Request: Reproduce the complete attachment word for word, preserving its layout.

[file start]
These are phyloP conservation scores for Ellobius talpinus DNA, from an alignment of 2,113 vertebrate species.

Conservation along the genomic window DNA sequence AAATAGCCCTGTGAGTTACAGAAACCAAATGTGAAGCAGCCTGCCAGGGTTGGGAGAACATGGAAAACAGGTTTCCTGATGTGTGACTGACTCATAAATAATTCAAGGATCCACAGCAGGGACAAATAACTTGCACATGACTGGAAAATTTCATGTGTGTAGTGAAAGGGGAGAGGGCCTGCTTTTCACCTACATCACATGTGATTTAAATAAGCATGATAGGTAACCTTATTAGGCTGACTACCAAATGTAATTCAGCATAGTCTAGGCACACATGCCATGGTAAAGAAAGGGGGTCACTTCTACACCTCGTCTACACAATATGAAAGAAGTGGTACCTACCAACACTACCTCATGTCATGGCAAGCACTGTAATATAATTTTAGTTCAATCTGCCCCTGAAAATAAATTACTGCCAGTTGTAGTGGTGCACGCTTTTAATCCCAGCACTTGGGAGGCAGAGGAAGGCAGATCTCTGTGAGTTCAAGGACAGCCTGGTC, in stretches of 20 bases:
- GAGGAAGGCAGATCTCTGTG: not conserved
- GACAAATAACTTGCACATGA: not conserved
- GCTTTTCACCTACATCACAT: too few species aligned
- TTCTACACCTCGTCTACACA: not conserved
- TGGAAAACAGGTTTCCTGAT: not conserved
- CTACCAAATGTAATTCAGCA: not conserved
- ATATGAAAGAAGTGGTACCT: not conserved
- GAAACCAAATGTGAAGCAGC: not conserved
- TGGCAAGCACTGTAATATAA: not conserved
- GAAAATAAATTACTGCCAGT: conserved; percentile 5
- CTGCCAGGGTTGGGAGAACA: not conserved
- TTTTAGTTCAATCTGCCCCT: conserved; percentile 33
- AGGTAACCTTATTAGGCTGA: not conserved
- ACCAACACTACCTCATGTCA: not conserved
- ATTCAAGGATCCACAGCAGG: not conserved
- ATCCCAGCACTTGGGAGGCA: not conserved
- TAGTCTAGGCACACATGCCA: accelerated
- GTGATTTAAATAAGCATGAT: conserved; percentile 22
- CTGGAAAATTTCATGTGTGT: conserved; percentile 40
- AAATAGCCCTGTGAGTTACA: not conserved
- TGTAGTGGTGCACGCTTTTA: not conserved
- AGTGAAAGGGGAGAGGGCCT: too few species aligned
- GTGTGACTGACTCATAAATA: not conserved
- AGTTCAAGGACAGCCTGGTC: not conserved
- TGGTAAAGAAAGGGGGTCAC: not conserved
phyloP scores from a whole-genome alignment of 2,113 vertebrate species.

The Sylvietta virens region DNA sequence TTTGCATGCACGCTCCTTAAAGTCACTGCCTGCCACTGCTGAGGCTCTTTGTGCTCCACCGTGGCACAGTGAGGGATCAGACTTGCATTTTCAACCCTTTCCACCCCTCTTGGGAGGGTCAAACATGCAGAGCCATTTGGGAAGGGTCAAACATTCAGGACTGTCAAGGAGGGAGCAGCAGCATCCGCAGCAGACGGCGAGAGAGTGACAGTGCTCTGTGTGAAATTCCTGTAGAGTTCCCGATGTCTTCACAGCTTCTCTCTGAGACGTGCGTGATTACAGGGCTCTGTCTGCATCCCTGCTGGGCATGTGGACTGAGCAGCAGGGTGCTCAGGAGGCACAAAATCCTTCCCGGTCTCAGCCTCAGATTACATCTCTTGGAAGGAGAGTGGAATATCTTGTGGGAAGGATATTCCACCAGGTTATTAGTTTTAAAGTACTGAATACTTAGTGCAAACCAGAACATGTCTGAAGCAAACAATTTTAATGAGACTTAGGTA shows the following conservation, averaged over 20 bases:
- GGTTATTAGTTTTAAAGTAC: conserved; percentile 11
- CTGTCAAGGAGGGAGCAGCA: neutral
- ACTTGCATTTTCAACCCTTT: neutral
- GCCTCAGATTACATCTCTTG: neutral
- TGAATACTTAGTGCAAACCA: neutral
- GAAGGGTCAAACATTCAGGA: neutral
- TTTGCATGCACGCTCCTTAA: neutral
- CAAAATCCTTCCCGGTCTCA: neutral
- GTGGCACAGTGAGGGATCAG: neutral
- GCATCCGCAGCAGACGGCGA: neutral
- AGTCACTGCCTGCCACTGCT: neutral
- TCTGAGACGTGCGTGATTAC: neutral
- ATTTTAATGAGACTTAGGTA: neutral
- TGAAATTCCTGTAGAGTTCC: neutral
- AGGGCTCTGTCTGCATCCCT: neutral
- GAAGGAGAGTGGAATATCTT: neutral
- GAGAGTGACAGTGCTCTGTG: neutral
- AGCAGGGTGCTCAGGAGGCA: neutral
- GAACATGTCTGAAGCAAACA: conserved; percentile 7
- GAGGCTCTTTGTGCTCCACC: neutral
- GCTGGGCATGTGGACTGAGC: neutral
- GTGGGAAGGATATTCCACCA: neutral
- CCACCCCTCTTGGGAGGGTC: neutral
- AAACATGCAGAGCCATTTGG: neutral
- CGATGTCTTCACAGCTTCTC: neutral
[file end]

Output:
These are phyloP conservation scores for Ellobius talpinus DNA, from an alignment of 2,113 vertebrate species.

Conservation along the genomic window DNA sequence AAATAGCCCTGTGAGTTACAGAAACCAAATGTGAAGCAGCCTGCCAGGGTTGGGAGAACATGGAAAACAGGTTTCCTGATGTGTGACTGACTCATAAATAATTCAAGGATCCACAGCAGGGACAAATAACTTGCACATGACTGGAAAATTTCATGTGTGTAGTGAAAGGGGAGAGGGCCTGCTTTTCACCTACATCACATGTGATTTAAATAAGCATGATAGGTAACCTTATTAGGCTGACTACCAAATGTAATTCAGCATAGTCTAGGCACACATGCCATGGTAAAGAAAGGGGGTCACTTCTACACCTCGTCTACACAATATGAAAGAAGTGGTACCTACCAACACTACCTCATGTCATGGCAAGCACTGTAATATAATTTTAGTTCAATCTGCCCCTGAAAATAAATTACTGCCAGTTGTAGTGGTGCACGCTTTTAATCCCAGCACTTGGGAGGCAGAGGAAGGCAGATCTCTGTGAGTTCAAGGACAGCCTGGTC, in stretches of 20 bases:
- GAGGAAGGCAGATCTCTGTG: not conserved
- GACAAATAACTTGCACATGA: not conserved
- GCTTTTCACCTACATCACAT: too few species aligned
- TTCTACACCTCGTCTACACA: not conserved
- TGGAAAACAGGTTTCCTGAT: not conserved
- CTACCAAATGTAATTCAGCA: not conserved
- ATATGAAAGAAGTGGTACCT: not conserved
- GAAACCAAATGTGAAGCAGC: not conserved
- TGGCAAGCACTGTAATATAA: not conserved
- GAAAATAAATTACTGCCAGT: conserved; percentile 5
- CTGCCAGGGTTGGGAGAACA: not conserved
- TTTTAGTTCAATCTGCCCCT: conserved; percentile 33
- AGGTAACCTTATTAGGCTGA: not conserved
- ACCAACACTACCTCATGTCA: not conserved
- ATTCAAGGATCCACAGCAGG: not conserved
- ATCCCAGCACTTGGGAGGCA: not conserved
- TAGTCTAGGCACACATGCCA: accelerated
- GTGATTTAAATAAGCATGAT: conserved; percentile 22
- CTGGAAAATTTCATGTGTGT: conserved; percentile 40
- AAATAGCCCTGTGAGTTACA: not conserved
- TGTAGTGGTGCACGCTTTTA: not conserved
- AGTGAAAGGGGAGAGGGCCT: too few species aligned
- GTGTGACTGACTCATAAATA: not conserved
- AGTTCAAGGACAGCCTGGTC: not conserved
- TGGTAAAGAAAGGGGGTCAC: not conserved
phyloP scores from a whole-genome alignment of 2,113 vertebrate species.

The Sylvietta virens region DNA sequence TTTGCATGCACGCTCCTTAAAGTCACTGCCTGCCACTGCTGAGGCTCTTTGTGCTCCACCGTGGCACAGTGAGGGATCAGACTTGCATTTTCAACCCTTTCCACCCCTCTTGGGAGGGTCAAACATGCAGAGCCATTTGGGAAGGGTCAAACATTCAGGACTGTCAAGGAGGGAGCAGCAGCATCCGCAGCAGACGGCGAGAGAGTGACAGTGCTCTGTGTGAAATTCCTGTAGAGTTCCCGATGTCTTCACAGCTTCTCTCTGAGACGTGCGTGATTACAGGGCTCTGTCTGCATCCCTGCTGGGCATGTGGACTGAGCAGCAGGGTGCTCAGGAGGCACAAAATCCTTCCCGGTCTCAGCCTCAGATTACATCTCTTGGAAGGAGAGTGGAATATCTTGTGGGAAGGATATTCCACCAGGTTATTAGTTTTAAAGTACTGAATACTTAGTGCAAACCAGAACATGTCTGAAGCAAACAATTTTAATGAGACTTAGGTA shows the following conservation, averaged over 20 bases:
- GGTTATTAGTTTTAAAGTAC: conserved; percentile 11
- CTGTCAAGGAGGGAGCAGCA: neutral
- ACTTGCATTTTCAACCCTTT: neutral
- GCCTCAGATTACATCTCTTG: neutral
- TGAATACTTAGTGCAAACCA: neutral
- GAAGGGTCAAACATTCAGGA: neutral
- TTTGCATGCACGCTCCTTAA: neutral
- CAAAATCCTTCCCGGTCTCA: neutral
- GTGGCACAGTGAGGGATCAG: neutral
- GCATCCGCAGCAGACGGCGA: neutral
- AGTCACTGCCTGCCACTGCT: neutral
- TCTGAGACGTGCGTGATTAC: neutral
- ATTTTAATGAGACTTAGGTA: neutral
- TGAAATTCCTGTAGAGTTCC: neutral
- AGGGCTCTGTCTGCATCCCT: neutral
- GAAGGAGAGTGGAATATCTT: neutral
- GAGAGTGACAGTGCTCTGTG: neutral
- AGCAGGGTGCTCAGGAGGCA: neutral
- GAACATGTCTGAAGCAAACA: conserved; percentile 7
- GAGGCTCTTTGTGCTCCACC: neutral
- GCTGGGCATGTGGACTGAGC: neutral
- GTGGGAAGGATATTCCACCA: neutral
- CCACCCCTCTTGGGAGGGTC: neutral
- AAACATGCAGAGCCATTTGG: neutral
- CGATGTCTTCACAGCTTCTC: neutral